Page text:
Combining these countries and other smaller regional states creates a bloc comparable in size to China and India by 2050. Populations may shrink in China and India in the second half of this century, but we think the growth we are likely to see over the next 30 years will help underpin investment in the region over our current time horizon.
More important for investors, however, is the growth in the middle classes, where the propensity to spend on a wider range of goods, rather than predominantly just food, increases markedly. Over the longer term this trend opens a huge consumer opportunity for companies. Some estimates have the value of spending power in the Chinese and Indian middle classes growing to US$14.1trn and US$12.3trn respectively by 2030. This compares with an estimated US middle-class spending power over the same timeframe of $15.9trn.
Going for growth
The second factor influencing our view is economic growth. 2021 is expected to be a bumper year for growth across the world, as economies recover from the pandemic. However, long term, the trend rate of growth in Asia will far outstrip developed markets such as the US, Europe and the UK, driven by population growth and that growing middle class.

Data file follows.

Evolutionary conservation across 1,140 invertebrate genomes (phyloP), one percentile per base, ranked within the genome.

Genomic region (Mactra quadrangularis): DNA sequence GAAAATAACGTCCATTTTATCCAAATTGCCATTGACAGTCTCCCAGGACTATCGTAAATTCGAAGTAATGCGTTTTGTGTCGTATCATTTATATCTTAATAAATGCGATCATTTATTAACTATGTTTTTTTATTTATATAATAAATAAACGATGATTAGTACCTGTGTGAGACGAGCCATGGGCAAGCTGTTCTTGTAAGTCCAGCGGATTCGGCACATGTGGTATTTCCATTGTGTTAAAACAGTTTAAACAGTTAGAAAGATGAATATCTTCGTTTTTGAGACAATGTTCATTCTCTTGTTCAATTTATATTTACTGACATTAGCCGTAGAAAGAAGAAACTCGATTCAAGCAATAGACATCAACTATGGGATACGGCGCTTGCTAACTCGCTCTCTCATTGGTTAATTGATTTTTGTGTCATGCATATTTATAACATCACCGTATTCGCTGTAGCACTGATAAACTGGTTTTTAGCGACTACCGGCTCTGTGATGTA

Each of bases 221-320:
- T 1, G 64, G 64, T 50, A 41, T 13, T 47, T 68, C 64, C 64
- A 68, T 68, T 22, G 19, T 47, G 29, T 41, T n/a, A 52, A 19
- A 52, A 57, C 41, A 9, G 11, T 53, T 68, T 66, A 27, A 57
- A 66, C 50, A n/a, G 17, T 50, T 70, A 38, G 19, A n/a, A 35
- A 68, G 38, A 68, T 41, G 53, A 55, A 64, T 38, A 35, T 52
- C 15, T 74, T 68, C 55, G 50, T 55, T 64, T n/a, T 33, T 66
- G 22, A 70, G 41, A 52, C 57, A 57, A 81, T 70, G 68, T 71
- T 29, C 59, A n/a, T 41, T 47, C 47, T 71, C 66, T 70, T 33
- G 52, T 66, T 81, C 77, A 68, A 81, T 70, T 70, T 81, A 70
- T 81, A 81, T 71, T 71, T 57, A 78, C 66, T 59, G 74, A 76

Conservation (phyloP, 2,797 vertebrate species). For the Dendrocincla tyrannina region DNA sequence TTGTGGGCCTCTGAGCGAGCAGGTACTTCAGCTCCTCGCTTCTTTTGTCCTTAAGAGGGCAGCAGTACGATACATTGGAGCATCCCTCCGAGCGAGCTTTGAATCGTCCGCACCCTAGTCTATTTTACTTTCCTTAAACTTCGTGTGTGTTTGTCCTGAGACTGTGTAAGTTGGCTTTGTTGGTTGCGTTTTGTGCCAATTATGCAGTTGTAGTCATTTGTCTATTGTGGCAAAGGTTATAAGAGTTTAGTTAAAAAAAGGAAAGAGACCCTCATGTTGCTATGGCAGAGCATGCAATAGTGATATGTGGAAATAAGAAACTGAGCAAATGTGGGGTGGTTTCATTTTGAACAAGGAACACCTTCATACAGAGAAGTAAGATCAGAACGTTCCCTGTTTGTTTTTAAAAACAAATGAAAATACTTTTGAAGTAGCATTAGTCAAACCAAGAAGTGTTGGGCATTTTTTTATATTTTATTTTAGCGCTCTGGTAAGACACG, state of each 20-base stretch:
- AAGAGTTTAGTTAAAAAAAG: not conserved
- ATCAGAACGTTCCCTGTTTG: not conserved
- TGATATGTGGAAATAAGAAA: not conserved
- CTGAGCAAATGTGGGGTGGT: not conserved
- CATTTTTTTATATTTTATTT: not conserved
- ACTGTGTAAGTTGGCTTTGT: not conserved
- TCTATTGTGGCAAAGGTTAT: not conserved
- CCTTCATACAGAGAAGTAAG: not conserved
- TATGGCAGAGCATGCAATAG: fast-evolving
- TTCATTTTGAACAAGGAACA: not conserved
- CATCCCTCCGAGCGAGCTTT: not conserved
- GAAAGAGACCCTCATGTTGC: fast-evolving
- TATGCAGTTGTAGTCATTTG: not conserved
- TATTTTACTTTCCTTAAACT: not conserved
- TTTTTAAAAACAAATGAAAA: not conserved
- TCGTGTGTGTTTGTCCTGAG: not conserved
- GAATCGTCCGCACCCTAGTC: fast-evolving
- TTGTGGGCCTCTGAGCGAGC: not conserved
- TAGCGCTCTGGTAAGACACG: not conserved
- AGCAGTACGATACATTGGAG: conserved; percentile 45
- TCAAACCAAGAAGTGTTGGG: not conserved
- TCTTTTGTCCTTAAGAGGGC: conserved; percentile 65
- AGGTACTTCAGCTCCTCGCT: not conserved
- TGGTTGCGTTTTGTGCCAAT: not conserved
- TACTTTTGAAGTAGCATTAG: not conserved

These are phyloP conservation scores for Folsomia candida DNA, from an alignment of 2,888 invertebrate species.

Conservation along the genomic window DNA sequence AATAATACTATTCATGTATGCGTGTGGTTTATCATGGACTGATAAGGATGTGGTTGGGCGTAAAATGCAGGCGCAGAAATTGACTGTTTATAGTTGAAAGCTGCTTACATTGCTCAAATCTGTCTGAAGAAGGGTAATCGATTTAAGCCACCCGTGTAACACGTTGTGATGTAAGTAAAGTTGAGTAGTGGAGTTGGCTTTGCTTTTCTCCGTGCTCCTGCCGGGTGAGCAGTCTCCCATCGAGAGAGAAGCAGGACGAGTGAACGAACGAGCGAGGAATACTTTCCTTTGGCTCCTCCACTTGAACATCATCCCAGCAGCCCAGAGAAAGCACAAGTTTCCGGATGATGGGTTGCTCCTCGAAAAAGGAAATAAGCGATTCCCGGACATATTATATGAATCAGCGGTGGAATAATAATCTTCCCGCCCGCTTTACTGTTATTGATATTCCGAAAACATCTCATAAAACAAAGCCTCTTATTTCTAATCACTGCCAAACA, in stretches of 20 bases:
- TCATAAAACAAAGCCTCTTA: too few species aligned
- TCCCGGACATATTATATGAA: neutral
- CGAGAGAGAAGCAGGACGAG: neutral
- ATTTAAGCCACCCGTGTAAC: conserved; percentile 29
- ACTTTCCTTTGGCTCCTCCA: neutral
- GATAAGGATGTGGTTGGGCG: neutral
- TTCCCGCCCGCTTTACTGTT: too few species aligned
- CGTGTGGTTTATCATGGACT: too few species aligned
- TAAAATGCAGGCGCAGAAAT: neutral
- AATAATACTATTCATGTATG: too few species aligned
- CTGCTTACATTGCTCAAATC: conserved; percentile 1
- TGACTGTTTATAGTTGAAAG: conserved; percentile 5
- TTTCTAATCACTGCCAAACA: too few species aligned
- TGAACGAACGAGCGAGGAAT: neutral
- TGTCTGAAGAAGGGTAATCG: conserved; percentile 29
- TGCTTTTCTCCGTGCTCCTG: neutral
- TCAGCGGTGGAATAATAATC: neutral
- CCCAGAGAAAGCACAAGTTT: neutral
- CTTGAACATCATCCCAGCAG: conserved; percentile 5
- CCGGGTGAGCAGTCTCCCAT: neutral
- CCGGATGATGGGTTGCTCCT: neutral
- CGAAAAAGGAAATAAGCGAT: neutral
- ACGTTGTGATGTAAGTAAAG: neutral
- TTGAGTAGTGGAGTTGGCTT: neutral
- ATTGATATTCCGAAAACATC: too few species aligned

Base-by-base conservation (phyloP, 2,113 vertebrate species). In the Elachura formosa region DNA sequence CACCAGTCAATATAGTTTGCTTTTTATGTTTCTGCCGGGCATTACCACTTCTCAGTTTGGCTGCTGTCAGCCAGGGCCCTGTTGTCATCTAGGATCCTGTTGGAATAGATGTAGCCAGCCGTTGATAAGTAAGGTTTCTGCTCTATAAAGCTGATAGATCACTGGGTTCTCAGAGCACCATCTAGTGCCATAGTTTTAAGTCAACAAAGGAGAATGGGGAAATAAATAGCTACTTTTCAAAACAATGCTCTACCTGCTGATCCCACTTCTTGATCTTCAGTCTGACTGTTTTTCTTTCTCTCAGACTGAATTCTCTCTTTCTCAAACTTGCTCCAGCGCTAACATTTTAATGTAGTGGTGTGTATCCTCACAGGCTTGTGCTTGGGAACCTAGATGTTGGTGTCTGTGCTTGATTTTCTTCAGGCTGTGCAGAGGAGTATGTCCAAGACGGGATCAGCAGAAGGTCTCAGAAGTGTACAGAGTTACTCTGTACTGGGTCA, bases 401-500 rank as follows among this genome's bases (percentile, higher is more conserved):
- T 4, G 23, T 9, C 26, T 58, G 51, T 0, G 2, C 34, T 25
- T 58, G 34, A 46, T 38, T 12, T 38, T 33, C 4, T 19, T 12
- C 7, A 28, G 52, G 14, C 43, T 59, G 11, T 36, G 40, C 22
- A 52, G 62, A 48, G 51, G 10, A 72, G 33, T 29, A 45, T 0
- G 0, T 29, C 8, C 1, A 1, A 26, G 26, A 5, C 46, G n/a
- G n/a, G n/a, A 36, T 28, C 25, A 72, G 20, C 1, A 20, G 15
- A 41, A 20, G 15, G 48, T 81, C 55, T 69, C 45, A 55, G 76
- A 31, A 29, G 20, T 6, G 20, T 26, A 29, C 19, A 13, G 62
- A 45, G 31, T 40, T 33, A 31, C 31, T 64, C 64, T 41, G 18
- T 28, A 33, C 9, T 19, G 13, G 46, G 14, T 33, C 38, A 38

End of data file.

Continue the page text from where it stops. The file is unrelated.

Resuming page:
According to the Centre for Economics and Business Research (CEBR), a leading UK-based economic forecasting consultancy, Chinese GDP is expected to grow at just over 6% per annum up to 2030, and India’s by a little more than 7%. This compares with 1.7% and 2.3% for the US and UK respectively. This would make China 10% larger than the US, and India very comfortably larger than the UK or Germany by that time.